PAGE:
I Am America (And So Can You!)–by Stephen Colbert and others
Really quick read, could probably get through it in one or two sittings but the persona starts wearing on the reader if you sit with it too long. My favorite parts are probably the marginal asides, particularly the barking orders to the reader. I didn’t like the haphazard groupings within chapters and grab bag of subject matter. I get that broadness and superficial treatments of topics are pretty much Colbert’s wheelhouse, but somehow I felt like it was so much skimming of an array of subjects when the book might have done better to stick with just a handful of key areas and skewer them a little more thoroughly.
I only began to dog-ear my favorite pages in the last third of the book (despite EXPRESSLY being warned not to in the early pages–sorry, Stephen), so I’ve forgotten many great jokes along the way. But below is an excerpt from one of my favorite passages, which comes from one of the “Stephen Speaks For Me” segments. In this chapter on class war, we get a brief glimpse into the life of a Mr. Thomas Bindlestaff, who writes about his hardscrabble and modest life as Stephen’s supposed executive assistant. His account is even better for the plucky way he describes his curiously antiquated struggles. There are even typographical jokes.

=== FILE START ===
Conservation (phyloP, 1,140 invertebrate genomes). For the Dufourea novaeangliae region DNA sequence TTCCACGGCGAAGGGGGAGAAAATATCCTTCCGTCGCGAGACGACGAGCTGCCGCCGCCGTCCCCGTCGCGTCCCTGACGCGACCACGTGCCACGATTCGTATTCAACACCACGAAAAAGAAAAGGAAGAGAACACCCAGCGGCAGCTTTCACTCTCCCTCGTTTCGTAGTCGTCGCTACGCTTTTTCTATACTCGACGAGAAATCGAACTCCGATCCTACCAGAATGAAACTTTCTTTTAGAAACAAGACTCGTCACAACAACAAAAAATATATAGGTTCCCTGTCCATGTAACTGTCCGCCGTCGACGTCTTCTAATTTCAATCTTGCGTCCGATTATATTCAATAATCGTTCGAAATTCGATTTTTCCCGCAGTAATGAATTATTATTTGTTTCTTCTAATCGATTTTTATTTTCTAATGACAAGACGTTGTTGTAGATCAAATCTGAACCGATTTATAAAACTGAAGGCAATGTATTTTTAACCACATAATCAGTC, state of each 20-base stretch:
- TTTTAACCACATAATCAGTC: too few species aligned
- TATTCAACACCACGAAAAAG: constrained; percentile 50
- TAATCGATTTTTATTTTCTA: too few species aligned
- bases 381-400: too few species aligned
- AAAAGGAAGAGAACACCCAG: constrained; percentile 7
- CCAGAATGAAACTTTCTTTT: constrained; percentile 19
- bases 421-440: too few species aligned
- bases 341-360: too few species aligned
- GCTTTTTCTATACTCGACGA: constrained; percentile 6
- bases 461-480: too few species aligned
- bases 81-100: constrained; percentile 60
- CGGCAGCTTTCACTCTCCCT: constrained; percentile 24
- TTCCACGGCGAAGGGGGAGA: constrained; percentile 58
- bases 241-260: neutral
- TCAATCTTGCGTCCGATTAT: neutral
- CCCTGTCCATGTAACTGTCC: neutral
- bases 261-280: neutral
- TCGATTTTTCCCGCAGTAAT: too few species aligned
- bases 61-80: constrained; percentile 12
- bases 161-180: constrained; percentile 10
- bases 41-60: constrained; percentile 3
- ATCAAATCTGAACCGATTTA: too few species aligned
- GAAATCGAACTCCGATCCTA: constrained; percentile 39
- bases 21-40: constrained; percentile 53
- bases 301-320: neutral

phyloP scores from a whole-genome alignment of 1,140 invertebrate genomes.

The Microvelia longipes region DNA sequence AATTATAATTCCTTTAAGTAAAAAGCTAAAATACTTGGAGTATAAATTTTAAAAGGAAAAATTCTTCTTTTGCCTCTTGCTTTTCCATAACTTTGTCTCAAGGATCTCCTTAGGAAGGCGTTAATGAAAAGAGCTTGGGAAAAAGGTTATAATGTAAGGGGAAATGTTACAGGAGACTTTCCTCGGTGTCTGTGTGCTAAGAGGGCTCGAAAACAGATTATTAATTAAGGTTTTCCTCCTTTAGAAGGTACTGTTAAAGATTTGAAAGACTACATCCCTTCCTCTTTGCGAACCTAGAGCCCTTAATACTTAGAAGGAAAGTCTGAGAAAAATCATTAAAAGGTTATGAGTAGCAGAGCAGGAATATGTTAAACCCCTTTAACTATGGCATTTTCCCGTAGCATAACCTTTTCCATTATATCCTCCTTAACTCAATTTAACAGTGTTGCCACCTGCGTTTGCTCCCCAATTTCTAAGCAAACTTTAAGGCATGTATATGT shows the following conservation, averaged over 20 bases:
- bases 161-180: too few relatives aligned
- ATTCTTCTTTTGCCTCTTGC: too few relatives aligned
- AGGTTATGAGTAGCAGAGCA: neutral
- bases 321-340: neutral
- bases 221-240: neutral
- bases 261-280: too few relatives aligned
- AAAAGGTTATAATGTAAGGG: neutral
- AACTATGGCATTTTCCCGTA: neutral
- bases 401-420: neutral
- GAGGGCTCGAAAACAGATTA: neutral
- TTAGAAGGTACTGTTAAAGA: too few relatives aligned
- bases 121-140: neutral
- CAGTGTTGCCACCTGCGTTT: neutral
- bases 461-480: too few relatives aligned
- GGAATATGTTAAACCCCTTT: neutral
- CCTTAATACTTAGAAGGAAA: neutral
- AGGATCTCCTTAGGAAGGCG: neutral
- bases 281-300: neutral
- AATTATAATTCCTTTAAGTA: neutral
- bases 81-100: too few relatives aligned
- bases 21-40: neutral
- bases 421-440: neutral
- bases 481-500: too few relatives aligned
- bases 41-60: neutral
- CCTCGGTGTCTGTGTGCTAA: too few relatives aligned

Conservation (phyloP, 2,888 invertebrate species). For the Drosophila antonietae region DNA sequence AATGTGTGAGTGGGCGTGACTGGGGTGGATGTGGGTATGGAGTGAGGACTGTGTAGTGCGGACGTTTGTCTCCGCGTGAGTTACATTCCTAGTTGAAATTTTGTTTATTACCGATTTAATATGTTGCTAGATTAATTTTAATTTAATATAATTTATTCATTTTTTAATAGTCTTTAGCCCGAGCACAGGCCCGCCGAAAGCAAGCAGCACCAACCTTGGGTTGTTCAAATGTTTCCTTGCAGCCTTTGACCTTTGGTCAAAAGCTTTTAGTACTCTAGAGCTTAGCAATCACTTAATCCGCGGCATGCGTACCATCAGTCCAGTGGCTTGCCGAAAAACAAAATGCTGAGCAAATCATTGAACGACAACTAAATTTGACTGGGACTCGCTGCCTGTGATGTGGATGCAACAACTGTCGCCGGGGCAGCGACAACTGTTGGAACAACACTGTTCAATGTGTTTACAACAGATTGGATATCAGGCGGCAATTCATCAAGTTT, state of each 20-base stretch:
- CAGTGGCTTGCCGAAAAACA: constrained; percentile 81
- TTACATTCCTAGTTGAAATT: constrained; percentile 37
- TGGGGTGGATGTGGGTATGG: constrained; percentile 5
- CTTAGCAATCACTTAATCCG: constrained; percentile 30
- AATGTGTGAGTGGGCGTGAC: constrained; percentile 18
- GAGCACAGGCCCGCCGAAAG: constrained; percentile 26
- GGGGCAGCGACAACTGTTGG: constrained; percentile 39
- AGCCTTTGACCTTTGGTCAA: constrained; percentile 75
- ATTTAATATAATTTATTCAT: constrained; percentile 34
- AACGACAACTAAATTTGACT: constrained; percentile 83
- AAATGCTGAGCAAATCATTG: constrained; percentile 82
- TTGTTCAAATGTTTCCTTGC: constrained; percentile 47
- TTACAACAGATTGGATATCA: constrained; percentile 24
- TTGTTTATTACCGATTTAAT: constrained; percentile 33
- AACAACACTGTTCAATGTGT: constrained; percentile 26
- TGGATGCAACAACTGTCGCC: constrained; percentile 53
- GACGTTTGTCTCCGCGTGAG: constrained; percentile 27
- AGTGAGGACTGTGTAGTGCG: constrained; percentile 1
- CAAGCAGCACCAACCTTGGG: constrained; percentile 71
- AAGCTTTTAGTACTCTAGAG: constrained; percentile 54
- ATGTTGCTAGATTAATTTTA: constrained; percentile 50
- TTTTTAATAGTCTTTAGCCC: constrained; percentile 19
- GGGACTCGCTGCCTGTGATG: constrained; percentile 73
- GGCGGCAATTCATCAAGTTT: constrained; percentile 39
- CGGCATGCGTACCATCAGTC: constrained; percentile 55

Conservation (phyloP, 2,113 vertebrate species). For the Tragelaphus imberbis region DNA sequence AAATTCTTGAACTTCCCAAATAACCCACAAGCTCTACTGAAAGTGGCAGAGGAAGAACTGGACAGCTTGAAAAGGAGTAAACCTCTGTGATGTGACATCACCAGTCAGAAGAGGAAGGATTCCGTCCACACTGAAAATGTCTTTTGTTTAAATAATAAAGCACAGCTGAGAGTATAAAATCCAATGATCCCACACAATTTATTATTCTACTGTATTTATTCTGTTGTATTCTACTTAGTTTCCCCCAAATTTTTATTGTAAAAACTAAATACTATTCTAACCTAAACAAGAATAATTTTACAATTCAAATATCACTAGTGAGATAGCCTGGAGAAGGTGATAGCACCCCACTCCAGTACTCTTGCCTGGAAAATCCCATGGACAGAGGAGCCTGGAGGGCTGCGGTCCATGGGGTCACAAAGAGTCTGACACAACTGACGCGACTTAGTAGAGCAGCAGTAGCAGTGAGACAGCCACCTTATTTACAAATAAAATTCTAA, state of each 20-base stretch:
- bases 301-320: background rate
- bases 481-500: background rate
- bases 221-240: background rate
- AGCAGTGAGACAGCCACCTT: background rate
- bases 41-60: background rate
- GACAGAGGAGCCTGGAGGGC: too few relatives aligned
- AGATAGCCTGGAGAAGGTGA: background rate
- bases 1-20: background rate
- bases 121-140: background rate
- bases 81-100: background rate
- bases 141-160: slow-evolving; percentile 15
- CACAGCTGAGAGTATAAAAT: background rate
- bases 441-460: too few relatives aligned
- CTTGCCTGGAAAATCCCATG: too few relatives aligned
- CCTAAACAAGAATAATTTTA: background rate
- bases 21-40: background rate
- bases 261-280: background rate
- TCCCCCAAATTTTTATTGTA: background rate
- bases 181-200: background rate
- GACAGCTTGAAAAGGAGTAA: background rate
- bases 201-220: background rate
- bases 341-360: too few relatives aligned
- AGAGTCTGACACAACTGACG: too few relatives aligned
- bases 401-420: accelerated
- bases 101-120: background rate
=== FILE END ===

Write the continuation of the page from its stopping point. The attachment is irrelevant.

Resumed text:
“Like all Mr. Colbert’s emPloyees, my salary is Paid in company ScriP. Mr. Colbert has thoughtfully Provided a comPany store with a variety of fine dry goods. It has all the essentials: flour, salt, corn, meal, rendered beef tallow, ticking and burlap. My wife has her eye on a tin of baking Powder. The ladies do love to dream!”
- “GUT SPEAKING: The worst thing about affirmative action is that it encourages reverse discrimination, so-called because it goes in the opposite way of how we naturally discriminate.”
- “Once upon a Time, there was a right kind of foreigner.”
- “Isn’t that [a much shorter alternative to the scientific method] a whole lot easier than analyzing electromagnetic background for evidence of some ‘Big Bang’ fourteen billion years ago? Fourteen billion is a pretty big number, and God didn’t create us so we could waste time trying to picture fourteen billion cupcakes. (DON’T TRY THIS!) [In margin: One...two...aaargh!]“
- “[Scientists] are physically awkward and lonely, so they spent their adolescence down by the creek studying creatures that live there. ‘I may be ridiculed at school,’ they think, ‘but a crayfish would never judge me.’ [Footnote: Wrong! If that crayfish had bigger claws, it would pants you in a second.]“